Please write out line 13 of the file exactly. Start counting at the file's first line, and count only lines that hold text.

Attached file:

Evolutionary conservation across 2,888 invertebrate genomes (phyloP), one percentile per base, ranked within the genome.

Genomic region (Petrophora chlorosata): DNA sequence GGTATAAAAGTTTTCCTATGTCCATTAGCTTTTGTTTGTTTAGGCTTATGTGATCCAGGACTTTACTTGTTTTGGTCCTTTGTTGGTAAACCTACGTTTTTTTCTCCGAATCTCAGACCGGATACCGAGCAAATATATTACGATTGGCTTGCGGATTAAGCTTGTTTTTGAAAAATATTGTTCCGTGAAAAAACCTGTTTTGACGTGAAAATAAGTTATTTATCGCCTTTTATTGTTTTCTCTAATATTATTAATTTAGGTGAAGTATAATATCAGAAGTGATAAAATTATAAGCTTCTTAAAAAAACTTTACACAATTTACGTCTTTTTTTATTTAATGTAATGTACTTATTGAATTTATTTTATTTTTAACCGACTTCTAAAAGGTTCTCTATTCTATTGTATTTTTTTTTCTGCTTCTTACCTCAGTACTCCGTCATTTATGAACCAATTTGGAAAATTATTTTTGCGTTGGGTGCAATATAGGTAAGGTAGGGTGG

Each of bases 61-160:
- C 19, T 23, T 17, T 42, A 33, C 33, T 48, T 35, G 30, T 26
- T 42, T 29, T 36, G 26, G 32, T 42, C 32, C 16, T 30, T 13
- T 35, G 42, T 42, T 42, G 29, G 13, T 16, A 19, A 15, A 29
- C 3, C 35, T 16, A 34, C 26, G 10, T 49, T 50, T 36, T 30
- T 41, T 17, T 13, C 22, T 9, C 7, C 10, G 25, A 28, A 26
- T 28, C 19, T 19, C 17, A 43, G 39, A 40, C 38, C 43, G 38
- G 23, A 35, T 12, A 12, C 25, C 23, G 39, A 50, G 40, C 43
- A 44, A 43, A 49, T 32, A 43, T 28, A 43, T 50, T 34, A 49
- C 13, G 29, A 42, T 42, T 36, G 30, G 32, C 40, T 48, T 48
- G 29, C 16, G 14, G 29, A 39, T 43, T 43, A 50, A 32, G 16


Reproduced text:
- G 29, C 16, G 14, G 29, A 39, T 43, T 43, A 50, A 32, G 16